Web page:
Mathematical Modeling and response analysis of mechanical systems are the subjects of this chapter.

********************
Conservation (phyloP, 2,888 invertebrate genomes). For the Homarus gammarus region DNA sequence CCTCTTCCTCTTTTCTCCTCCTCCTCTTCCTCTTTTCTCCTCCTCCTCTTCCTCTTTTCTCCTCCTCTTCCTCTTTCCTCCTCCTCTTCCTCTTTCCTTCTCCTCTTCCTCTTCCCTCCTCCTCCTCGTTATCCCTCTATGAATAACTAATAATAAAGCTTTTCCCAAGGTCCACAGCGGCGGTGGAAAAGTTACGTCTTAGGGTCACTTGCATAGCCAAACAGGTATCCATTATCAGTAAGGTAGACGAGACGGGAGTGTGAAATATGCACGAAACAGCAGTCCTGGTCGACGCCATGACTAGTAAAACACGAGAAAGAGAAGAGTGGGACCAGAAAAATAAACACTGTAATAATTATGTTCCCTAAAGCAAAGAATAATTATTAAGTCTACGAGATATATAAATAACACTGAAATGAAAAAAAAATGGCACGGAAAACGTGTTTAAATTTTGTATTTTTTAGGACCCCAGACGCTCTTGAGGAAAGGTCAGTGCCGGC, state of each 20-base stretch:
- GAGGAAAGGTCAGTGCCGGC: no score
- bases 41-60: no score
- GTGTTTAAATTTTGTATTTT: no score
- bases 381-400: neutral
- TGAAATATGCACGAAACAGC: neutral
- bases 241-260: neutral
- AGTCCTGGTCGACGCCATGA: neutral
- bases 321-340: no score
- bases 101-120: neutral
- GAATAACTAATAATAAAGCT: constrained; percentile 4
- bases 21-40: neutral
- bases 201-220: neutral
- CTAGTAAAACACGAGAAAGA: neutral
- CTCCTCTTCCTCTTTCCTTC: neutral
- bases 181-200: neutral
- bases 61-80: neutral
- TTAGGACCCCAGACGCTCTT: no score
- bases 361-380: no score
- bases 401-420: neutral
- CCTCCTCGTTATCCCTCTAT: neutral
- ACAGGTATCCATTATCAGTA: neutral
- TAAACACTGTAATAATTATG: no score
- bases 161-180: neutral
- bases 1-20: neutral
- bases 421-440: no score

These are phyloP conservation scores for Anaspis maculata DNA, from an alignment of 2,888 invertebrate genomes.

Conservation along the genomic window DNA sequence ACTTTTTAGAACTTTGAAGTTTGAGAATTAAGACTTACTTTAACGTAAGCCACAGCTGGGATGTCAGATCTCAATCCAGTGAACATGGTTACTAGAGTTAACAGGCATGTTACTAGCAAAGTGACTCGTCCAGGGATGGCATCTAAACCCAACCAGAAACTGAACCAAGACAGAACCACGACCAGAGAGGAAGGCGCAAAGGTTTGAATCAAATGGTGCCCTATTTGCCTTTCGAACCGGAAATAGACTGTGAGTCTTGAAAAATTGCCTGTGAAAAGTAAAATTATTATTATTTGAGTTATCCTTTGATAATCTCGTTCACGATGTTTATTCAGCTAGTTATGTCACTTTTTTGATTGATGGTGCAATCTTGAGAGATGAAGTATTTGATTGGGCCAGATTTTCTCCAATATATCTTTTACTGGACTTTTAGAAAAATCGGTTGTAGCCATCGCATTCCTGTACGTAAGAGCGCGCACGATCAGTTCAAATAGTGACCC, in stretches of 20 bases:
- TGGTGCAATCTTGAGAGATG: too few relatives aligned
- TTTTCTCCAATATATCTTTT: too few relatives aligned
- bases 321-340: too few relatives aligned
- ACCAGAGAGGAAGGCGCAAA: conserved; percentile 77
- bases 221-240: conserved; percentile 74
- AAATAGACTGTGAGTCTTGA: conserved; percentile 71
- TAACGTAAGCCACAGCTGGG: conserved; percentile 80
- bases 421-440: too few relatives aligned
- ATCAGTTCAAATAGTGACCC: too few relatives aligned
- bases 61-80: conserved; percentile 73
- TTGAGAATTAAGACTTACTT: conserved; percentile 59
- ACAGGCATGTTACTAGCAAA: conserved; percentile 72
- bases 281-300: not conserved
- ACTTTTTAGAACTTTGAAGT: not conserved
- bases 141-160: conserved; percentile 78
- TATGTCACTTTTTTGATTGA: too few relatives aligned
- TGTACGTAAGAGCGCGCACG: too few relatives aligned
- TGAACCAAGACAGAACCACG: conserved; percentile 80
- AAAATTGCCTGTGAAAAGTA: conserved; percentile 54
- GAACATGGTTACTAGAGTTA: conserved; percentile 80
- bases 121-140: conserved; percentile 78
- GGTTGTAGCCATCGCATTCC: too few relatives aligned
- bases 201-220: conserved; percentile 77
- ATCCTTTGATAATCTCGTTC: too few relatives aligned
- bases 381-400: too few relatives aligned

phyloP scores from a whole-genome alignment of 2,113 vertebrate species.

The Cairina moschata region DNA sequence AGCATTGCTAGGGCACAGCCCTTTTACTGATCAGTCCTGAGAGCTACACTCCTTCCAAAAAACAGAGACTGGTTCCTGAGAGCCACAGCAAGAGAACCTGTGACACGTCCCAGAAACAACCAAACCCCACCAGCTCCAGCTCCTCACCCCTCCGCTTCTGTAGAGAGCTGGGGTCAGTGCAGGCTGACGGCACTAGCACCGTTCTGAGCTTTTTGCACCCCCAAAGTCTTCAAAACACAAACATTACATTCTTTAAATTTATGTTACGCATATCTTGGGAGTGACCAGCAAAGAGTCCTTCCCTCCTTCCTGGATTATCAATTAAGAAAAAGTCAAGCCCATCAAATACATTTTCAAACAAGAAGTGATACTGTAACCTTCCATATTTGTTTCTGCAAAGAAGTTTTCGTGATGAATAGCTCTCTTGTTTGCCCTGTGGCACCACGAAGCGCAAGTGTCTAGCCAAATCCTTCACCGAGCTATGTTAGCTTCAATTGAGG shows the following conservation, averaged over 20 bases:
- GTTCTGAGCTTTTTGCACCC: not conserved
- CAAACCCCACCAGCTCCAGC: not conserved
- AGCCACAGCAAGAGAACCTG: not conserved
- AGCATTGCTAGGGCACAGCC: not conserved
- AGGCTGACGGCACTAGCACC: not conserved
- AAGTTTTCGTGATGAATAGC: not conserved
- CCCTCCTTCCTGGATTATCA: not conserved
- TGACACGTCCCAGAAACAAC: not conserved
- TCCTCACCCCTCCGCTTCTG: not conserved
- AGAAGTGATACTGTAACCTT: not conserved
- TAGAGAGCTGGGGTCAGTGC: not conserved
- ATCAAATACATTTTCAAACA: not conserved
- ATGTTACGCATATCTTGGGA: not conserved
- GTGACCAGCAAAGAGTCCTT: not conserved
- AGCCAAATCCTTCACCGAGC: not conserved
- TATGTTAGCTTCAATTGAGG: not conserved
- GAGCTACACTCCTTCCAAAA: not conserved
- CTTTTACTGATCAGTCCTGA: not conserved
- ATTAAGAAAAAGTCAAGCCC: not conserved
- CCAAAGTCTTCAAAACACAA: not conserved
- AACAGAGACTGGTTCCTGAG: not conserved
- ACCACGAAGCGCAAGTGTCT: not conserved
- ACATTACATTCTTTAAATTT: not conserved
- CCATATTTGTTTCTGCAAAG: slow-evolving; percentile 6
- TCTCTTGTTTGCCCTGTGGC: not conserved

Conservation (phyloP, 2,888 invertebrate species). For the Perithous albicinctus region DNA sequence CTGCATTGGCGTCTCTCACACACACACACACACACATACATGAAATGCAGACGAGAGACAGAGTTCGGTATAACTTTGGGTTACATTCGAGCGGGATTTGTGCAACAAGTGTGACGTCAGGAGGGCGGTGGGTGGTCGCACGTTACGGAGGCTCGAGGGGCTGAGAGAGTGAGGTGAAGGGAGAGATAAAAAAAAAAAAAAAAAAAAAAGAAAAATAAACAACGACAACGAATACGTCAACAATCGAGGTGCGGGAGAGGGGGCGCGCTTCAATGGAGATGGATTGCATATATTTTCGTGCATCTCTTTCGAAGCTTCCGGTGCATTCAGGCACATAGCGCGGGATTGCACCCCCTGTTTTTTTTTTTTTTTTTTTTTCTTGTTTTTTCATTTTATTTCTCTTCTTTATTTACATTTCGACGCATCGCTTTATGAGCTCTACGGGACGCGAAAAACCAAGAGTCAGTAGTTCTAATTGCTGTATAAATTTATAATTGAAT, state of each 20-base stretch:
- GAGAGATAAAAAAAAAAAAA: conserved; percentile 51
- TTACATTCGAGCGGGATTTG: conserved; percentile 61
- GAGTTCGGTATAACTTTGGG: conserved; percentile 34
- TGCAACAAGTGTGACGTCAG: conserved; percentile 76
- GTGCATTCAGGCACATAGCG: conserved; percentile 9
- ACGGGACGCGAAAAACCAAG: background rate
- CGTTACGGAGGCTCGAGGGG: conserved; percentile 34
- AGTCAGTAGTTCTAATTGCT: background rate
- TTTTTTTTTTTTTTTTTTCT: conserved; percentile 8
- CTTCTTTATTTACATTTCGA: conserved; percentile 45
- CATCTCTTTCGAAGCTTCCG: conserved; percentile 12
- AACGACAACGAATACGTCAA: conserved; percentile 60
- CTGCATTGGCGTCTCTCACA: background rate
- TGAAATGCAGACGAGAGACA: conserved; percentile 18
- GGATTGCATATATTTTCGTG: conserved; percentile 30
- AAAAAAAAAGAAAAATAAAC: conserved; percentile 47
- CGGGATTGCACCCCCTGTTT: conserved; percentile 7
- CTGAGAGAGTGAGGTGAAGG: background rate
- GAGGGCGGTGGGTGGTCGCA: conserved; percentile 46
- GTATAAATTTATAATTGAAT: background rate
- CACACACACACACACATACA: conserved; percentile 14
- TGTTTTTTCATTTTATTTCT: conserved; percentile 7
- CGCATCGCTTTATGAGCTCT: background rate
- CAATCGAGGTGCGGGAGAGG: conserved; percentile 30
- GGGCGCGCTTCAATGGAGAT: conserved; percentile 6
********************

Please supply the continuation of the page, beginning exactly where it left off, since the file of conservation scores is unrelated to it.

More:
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1 Chapter 3 Mechanical Systems Dr. A.Aziz. Bazoune 3.1 INTRODUCTION Mathematical Modeling and response analysis of mechanical systems are the subjects of this chapter. 3. MECHANICAL ELEMENTS Any mechanical system consists of mechanical elements. There are three types of basic elements in mechanical systems: Inertia elements Spring elements Dampers elements Inertia Elements. Mass and moment of inertia. Inertia may be defined as the change in force (torque) required to make a unit change in acceleration (angular acceleration). That is, change in force N inertia (mass) = or kg change in acceleration m/s change in torque N-m inertia (moment of inertia) = or kg change in ang. accel. rad/s Spring Elements. A linear spring is a mechanical element that can be deformed by eternal force or torque such that the deformation is directly proportional to the force or torque applied to the element. Translational Springs For translational motion, (Fig 3-1(a)), the force that arises in the spring is proportional to and is given by F = k (3-1) where is the elongation of the spring and k is a proportionality constant called the spring constant and has units of [force/displacement]=[n/m] in SI units. 1/34